Boksiory forced Trans-Baikal businessmen to pay $8.5 monthly
The gang would give a part of the amount to a pooled cash fund. Notably, one of the members of the gang was a deputy of the town council.
Law enforcers of the Trans-Baikal region have disclosed details of how Boksiory or Sportsmeny had been doing their racketeering business in the Mogocha district of the region.
Andrei Moskvitin, the Head of the local Criminal Investigation Department of the Ministry of Internal Affairs, told the press that the gang had a dominant role in the district and maintained relations with other major groups in the region. According to police, Boksiory made about 500 thousand rubles ($8.5) on businessmen monthly. The leader of the group would give a part of the amount to the pooled cash fund.
The gang was created in 2008 in the town of Mogocha, by men who frequented a local Zabaikaliye sports club. Law enforcers said that almost all the gang members were officially employed in one of the largest organizations in the region which they did not name. Moreover, one of the members was a deputy of the town council, according to Zabmedia.
Boksiory extorted money from businessmen, rendering criminal protection services in exchange. The mobsters both resolved tensions among businessmen and were actually the ones who triggered them, to show the need for protection. In addition, the gang was caught in several offences of theft, robbery and fraud. Sportsmeny also had a range of weaponry. The siloviki seized rifled firearms, ammunition and explosive devices.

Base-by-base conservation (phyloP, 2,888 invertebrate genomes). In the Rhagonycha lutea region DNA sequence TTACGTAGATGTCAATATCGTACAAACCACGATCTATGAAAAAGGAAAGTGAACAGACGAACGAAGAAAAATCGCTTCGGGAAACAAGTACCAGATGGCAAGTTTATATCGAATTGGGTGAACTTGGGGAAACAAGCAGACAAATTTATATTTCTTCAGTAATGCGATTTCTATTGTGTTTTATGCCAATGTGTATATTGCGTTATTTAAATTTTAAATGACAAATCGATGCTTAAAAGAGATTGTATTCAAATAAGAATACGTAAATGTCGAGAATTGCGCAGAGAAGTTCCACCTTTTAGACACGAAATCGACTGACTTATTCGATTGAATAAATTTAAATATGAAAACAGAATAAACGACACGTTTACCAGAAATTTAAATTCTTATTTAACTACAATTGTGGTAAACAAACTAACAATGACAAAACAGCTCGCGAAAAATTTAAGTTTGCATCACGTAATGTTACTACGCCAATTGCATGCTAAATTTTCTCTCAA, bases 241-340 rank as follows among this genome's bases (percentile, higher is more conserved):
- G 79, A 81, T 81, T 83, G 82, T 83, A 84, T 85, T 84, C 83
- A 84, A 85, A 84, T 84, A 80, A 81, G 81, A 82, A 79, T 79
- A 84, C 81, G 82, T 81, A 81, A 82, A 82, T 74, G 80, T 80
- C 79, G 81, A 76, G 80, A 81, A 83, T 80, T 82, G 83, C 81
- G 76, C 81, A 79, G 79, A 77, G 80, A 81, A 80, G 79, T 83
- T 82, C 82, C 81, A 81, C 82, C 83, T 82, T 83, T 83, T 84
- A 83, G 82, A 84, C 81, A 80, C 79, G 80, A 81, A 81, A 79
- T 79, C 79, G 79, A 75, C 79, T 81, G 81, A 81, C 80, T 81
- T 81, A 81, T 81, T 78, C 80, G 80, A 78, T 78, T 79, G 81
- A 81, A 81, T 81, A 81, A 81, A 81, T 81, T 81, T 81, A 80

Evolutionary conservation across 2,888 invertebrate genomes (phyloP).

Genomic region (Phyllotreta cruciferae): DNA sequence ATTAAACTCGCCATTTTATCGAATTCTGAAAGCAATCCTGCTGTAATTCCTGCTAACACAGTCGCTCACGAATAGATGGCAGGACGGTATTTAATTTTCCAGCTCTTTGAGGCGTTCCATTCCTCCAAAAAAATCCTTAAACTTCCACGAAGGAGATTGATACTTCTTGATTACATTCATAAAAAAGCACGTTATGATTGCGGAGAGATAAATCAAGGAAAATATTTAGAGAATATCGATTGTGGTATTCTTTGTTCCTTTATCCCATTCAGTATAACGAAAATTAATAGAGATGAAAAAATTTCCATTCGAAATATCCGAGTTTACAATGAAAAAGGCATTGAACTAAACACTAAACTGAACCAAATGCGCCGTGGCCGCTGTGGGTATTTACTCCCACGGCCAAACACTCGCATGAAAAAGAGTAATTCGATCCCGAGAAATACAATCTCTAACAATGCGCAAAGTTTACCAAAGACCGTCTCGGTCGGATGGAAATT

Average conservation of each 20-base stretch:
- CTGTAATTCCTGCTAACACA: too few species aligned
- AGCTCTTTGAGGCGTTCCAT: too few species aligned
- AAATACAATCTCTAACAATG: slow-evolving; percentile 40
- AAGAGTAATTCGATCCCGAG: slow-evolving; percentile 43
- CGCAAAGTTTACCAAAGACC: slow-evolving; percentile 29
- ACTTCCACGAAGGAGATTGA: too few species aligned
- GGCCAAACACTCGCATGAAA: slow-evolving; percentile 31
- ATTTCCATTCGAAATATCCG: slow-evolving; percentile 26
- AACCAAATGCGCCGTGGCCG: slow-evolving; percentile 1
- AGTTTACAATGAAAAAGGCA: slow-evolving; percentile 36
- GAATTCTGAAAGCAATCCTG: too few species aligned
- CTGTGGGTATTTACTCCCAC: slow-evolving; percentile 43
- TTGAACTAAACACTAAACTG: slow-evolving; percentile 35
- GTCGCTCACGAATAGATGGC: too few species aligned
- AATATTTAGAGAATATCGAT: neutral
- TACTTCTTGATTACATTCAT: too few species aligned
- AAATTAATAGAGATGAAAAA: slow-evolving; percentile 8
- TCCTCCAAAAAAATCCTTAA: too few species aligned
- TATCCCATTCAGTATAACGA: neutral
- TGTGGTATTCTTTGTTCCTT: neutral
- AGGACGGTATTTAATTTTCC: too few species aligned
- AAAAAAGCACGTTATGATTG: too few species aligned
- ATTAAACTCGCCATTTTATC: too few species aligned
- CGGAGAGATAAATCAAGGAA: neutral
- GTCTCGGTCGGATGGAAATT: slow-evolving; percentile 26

Boksiory gang was defeated in 2015. Criminal cases against some of the members had been sent to the court earlier and are currently under consideration.
Earlier, the CrimeRussia had reported that the gangsters had been charged with 16 criminal offences under item (a), part 3 of Art. 163 of the Criminal Code (Extortion), part 4 of Art. 159 (Swindling), item (c), part 3 of Art. 161 (Robbery), items (a, b), part 3 of Art. 158 (Theft), and Art. 222 and 222.1 (Illegal sale of Firearms, Ammunition and Explosive Devices).
The police also said that law enforcers would have to investigate about 50 offences, mostly extortions and robberies members of the gang are suspected of.
The court believes that Anzhela Maria Tsapok could have made the money to buy the house and the expensive car by legal means, since she owned a firm. The court still refused to lift the attachment from her 6 million dollars.